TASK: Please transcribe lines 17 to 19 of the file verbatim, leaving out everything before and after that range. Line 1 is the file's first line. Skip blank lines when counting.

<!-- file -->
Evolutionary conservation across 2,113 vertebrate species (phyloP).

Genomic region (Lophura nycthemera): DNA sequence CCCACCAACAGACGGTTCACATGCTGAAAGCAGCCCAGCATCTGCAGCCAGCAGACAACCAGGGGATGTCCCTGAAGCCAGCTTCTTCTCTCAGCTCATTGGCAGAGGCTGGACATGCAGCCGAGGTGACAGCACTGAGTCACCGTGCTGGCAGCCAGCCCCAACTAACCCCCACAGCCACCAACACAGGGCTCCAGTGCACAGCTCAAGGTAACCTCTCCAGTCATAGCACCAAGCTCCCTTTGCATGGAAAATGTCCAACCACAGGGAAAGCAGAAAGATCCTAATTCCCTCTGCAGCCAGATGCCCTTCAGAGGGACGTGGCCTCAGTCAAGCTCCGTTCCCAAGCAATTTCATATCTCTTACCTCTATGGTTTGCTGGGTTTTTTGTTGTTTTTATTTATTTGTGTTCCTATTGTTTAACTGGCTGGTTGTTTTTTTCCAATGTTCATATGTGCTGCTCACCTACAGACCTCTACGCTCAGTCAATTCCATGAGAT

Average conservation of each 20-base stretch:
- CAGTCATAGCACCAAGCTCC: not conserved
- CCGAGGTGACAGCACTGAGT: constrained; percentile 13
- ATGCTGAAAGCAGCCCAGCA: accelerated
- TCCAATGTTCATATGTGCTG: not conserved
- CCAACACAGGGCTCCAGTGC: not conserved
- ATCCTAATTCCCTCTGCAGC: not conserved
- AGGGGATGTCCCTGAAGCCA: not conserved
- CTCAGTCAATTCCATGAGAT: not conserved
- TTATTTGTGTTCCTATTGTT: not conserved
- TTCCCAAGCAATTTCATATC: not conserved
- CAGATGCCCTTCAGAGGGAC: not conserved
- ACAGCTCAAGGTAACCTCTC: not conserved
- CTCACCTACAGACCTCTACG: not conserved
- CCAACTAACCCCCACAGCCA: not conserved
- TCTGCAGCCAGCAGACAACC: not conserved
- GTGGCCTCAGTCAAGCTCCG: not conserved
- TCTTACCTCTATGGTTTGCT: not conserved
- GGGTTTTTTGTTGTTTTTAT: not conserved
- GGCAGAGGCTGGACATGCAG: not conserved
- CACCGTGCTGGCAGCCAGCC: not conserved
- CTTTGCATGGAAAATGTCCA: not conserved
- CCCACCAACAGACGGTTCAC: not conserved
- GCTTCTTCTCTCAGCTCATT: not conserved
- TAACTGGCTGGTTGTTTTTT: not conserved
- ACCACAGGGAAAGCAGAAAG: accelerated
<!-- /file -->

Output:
- CCAACTAACCCCCACAGCCA: not conserved
- TCTGCAGCCAGCAGACAACC: not conserved
- GTGGCCTCAGTCAAGCTCCG: not conserved